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Q: When you rotate the equilateral triangle 180 degrees will it look like a reflection?

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rotate it 90 degrees

If it's an *equilateral* triangle, a triangle. Check out quadrilaterals (squares, rectangles), then *equilateral* pentagons, hexagons, etc. Generally, an equilateral polygon needs only rotate (360/number of sides) degrees to coincide.

For an equilateral triangle, there are three axes of symmetry. A plane figure is symmetrical about the line l if, whenever P is a point of the figure, so too is P', where P' is the mirror-image of P in the line l. The line is called a line of symmetry (or axis of symmetry), and the figure is said to be a symmetrical by the reflection in the line l. An equilateral triangle with reflection symmetry has two halves that are mirror images of each other. If the shape is folded over its line of symmetry, the two halves of the shape match exactly. So, we can say that the two halves of an equilateral triangle are matched exactly only when its shape is folded over the lines of symmetry that passes through their vertixes and the midpoint of its sides. Thus, an equilateral triangle has three lines of symmetry, and three angles of rotation. If you rotate any shape a full turn, it will look like it did before you rotated it. When you rotate a shape less than a full turn about its center point and it looks exactly as it did before you rotated it, it has rotation symmetry. In an equilateral triangle there are three places in the rotation where the triangle will look exactly the same as its starting position. If we turn the triangle one third of a full turn (60 degrees), the vertex 1 will be at position 3, vertex 2 will be at position 1, and vertex 3 will be at position 2, and the triangle will look like its starting position.

A triangle can be rotated through any angle of your choice!An equilateral triangle has rotational symmetry of order 3, which means that a rotation of 120 degrees (or multiples) will bring it back to the same orientation. All other triangles have rotational symmetry of order 1: that is, you have to rotate them a full circle (360 deg) before they look the same.

turn it from the middle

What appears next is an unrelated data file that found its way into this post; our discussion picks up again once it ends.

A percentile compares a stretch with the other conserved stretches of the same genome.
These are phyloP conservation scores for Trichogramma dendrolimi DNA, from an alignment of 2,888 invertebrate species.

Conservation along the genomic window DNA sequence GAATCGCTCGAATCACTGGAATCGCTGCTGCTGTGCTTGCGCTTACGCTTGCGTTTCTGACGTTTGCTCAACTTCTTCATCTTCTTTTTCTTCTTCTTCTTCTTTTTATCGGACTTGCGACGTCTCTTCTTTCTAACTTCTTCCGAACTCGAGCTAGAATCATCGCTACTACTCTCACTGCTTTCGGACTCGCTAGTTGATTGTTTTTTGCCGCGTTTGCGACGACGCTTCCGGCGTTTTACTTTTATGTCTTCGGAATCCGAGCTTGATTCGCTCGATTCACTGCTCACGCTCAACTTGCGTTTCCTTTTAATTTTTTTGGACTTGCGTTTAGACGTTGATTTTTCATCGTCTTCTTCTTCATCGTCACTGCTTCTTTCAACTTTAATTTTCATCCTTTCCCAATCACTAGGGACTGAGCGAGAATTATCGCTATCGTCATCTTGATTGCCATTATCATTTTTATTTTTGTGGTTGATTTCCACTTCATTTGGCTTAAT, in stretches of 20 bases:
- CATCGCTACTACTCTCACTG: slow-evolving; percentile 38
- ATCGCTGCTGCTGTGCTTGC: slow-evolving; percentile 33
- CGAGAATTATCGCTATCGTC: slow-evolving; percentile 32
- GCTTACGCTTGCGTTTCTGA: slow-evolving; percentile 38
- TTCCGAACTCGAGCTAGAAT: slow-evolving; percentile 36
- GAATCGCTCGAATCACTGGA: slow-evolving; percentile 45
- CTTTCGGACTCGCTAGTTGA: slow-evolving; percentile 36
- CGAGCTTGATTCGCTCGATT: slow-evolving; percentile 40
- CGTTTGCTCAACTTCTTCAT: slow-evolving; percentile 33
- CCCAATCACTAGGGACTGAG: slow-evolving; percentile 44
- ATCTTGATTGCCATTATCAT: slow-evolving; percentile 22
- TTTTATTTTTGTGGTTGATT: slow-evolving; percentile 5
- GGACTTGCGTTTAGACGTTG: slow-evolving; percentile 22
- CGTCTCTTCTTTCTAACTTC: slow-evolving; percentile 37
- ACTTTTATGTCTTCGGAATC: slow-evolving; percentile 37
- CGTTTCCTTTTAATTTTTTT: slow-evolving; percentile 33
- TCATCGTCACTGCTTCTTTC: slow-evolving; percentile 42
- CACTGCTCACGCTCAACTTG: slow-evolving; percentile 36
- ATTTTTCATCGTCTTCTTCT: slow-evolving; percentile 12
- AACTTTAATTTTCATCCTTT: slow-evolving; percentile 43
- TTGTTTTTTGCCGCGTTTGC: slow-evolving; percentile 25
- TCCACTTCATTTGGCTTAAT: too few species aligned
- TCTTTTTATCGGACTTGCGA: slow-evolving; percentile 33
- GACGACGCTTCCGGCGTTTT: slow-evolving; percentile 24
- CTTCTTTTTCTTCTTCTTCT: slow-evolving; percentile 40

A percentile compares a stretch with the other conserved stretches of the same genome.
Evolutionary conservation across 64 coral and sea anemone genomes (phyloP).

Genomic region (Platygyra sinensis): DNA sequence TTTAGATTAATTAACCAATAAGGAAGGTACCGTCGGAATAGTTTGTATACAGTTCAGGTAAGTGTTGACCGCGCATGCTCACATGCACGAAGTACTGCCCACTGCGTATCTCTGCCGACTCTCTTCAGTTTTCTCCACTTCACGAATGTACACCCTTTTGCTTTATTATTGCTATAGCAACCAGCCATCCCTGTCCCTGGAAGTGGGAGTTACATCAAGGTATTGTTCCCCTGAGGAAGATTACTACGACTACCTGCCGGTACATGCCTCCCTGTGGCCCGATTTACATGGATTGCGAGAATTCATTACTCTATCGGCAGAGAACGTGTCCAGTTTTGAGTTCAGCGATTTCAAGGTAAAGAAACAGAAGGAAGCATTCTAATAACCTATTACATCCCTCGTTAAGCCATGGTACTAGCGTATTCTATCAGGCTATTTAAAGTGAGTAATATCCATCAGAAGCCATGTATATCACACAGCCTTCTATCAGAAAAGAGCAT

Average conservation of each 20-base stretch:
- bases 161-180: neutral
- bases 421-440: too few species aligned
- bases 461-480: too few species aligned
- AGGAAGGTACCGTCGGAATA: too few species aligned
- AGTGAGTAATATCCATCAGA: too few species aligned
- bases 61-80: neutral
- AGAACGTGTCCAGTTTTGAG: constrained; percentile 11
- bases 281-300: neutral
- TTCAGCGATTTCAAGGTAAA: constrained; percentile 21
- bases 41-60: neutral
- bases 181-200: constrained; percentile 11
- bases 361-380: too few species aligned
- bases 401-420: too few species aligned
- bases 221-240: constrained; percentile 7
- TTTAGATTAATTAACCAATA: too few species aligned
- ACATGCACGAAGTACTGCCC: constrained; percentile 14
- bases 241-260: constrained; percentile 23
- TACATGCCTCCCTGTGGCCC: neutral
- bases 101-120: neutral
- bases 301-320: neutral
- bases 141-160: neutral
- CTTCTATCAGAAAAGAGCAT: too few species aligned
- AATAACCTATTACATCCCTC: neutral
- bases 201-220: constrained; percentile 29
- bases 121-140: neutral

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rotate it 90 degrees

An equilateral triangle; the sides are the same length and angle so its the same irrespective of how you tilt it.

If it's an *equilateral* triangle, a triangle. Check out quadrilaterals (squares, rectangles), then *equilateral* pentagons, hexagons, etc. Generally, an equilateral polygon needs only rotate (360/number of sides) degrees to coincide.

translation: is a slide reflection : is a flip roation: you rotate the triganle around like 180 degrees

Trace the triangle on tracing paper, flip the tracing paper so the drawn triangle is touching the paper and then put your pencil on the point (with the tracing paper underneath) that you need to rotate from. Then rotate the paper 90 degrees and draw over the triangle you drew on the tracing paper to stamp it down.

Rotate it through 360 degrees.

Some facts about equilateral triangles:all 3 sides are of the same length (that's what equilateral means)all 3 angles are the same size - 60 degrees because the 180 degrees in the triangle are shared out equallythe shape has order 3 rotation symmetry (meaning there are 3 position into which you can rotate the shape to get the same view)the shape has 3 lines of symmetry

For an equilateral triangle, there are three axes of symmetry. A plane figure is symmetrical about the line l if, whenever P is a point of the figure, so too is P', where P' is the mirror-image of P in the line l. The line is called a line of symmetry (or axis of symmetry), and the figure is said to be a symmetrical by the reflection in the line l. An equilateral triangle with reflection symmetry has two halves that are mirror images of each other. If the shape is folded over its line of symmetry, the two halves of the shape match exactly. So, we can say that the two halves of an equilateral triangle are matched exactly only when its shape is folded over the lines of symmetry that passes through their vertixes and the midpoint of its sides. Thus, an equilateral triangle has three lines of symmetry, and three angles of rotation. If you rotate any shape a full turn, it will look like it did before you rotated it. When you rotate a shape less than a full turn about its center point and it looks exactly as it did before you rotated it, it has rotation symmetry. In an equilateral triangle there are three places in the rotation where the triangle will look exactly the same as its starting position. If we turn the triangle one third of a full turn (60 degrees), the vertex 1 will be at position 3, vertex 2 will be at position 1, and vertex 3 will be at position 2, and the triangle will look like its starting position.

No, only their positions will change.

A triangle can be rotated through any angle of your choice!An equilateral triangle has rotational symmetry of order 3, which means that a rotation of 120 degrees (or multiples) will bring it back to the same orientation. All other triangles have rotational symmetry of order 1: that is, you have to rotate them a full circle (360 deg) before they look the same.

Rotating a triangle 90 degrees counterclockwise would involve taking an upright triangle and laying is toward the left on its back. Changing position through rotation can cause a better visualization for some problem solving.

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